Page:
The Loughbrickland Historic Trail is a self-guided trail taking the walker on a journey of discovery exploring the built and natural heritage of the attractive and historic village of Loughbrickland. Located approx. 2.5 mile south of Banbridge.
The route outlined in the trail guide can be up to 4.5 mile – this includes an optional off-road section using rough woodland and country trail within the private Whyte Estate.Hopefully, the trail guide will prompt a desire to find out more about the rich heritage of this part of CountyDown.
The busy A1 Dual Carriageway carrying traffic from Belfast to Banbridge, Newry and Dublin bisects the village of Loughbrickland from Lough Brickland from which it takes it name and it is at the lakeshore that this self-guided trail begins.
Set in the drumlin country of CountyDown the trail starts near the junction of the B3 with the A1.Travelling south along the A1 at Loughbrickland take the road signed for Rathfriland (Grovehill Road) and the first turn off on the right which leads to the lake, a row of houses and a parking area.Here the trail commencesas from here you can get a good view of the manmade island in the lake, known as a ‘crannog’ from the Irish for tree – the main material used in their construction.
It was at the lake that Marmaduke Whitechurch from Staffordshire was granted lands by Elizabeth 1 in 1585 and instructed to build a castle to protect ‘a pass’ on this strategic location ‘where three roads united.’The Magennis Clan, the ‘Lords of Iveagh’, ruled much of this area of CountyDown but the time of the Irish Lords was coming to an end along with much of the Gaelic culture of Ulster.Marmaduke Whitechurch built a mill, a church and obtained the grant of a market and two fairs.He brought in settlers from England thus began the modern village.In the troubles of 1641 the castle was dismantled and the town destroyed by fire and remained this way until 1688 when the church was rebuilt and other buildings were later replaced.King William on his way to the battle of the Boyne in 1690 encamped with his troops near the lake.During World War II troops of all many nationalities camped and trained in the Whyte Estate at the northern end of the village.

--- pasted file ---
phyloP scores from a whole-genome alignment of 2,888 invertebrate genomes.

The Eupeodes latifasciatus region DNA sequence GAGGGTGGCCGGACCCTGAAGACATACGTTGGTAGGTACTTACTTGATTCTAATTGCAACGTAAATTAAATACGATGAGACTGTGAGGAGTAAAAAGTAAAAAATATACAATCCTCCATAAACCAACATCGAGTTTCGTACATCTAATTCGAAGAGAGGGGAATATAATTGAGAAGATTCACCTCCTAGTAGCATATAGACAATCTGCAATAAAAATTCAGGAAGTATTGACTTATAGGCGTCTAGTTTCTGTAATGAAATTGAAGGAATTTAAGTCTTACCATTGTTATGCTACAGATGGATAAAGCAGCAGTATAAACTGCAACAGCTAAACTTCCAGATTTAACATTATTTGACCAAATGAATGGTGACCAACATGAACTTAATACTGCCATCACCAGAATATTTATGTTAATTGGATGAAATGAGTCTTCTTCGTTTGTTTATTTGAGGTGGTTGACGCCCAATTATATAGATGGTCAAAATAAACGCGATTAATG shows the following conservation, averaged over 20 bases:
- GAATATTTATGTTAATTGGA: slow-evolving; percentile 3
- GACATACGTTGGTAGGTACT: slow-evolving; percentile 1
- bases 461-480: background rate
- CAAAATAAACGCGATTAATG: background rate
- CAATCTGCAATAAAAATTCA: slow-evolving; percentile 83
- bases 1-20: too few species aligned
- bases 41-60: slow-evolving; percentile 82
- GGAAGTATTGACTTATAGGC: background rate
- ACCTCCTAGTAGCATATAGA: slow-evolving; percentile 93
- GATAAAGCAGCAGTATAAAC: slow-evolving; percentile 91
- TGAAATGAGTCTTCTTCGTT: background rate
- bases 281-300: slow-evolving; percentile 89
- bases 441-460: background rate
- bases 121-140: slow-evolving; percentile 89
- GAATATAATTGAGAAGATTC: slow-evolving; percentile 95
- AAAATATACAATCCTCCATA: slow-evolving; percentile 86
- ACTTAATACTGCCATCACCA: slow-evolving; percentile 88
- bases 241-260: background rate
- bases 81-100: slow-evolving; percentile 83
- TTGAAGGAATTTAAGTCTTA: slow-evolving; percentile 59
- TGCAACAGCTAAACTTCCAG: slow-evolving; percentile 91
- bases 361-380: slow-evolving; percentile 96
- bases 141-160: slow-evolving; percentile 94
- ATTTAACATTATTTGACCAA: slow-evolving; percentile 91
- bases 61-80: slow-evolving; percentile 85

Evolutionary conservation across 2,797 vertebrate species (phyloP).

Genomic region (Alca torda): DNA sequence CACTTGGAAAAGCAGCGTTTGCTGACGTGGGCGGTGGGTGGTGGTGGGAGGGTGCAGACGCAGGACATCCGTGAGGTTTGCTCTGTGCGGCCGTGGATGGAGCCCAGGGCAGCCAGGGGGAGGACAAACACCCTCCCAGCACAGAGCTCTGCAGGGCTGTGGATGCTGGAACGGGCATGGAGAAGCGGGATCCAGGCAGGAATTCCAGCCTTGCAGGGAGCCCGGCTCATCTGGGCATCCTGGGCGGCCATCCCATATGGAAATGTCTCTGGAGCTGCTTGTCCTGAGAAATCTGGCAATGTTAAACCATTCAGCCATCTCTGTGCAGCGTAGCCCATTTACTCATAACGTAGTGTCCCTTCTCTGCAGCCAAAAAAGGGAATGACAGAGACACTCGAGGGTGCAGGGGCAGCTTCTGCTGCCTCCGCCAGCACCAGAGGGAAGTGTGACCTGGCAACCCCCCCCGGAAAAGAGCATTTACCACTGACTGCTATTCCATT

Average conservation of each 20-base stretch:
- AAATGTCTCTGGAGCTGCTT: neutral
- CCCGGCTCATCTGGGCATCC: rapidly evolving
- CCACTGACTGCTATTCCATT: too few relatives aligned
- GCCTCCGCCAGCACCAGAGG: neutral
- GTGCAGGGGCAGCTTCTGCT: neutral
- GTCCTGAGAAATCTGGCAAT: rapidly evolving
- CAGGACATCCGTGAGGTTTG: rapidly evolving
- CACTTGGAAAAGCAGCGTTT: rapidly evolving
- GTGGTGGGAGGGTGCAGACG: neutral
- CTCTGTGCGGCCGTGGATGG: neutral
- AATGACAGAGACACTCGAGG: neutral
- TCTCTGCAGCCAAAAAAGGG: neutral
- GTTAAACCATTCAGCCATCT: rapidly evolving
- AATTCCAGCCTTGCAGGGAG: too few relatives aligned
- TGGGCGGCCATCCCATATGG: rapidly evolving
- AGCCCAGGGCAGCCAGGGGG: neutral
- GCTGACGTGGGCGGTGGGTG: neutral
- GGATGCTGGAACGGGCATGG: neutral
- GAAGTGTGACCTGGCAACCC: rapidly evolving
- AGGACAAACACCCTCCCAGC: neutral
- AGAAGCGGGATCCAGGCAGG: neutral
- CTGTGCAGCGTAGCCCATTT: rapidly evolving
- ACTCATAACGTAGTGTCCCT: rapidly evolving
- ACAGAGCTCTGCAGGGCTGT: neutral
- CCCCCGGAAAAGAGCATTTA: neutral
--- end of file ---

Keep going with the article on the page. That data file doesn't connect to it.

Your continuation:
Return to the car park and walk to the Grovehill Road and cross it and go through the underpass under the A1 and follow the instructions in the trail guide through the village.This highlights many of the interesting and attractive buildings in the village and follows a route through the village park.
You can confine your walk to the village or the more intrepid can continue the trail by entering the Whyte Estate at the far end of Scarva Street and taking the option of a shorter or longer circular walk within the estate.The Whyte family are related by marriage to Marmaduke Whitechurch and have continued to play an important role in the development of the village over the years.
Leaving the estate follow the directions in the trail guide to return to the starting point via the village park.
Route Fact File
Up to 4.65 mile/7.48 km (approx.)
Trail within the Whyte Estate follows a woodland trail and country lane and surfaces can be rough, uneven and muddy. There are many kissing gates and rambler stiles along the route, steps and rough crossing areas. The Whyte Estate is private property to which the landowner, Dr. Jean Whyte has granted public access along the way marked trails only under an agreement with Banbridge District Council. Please stay on the trails and respect the private notices.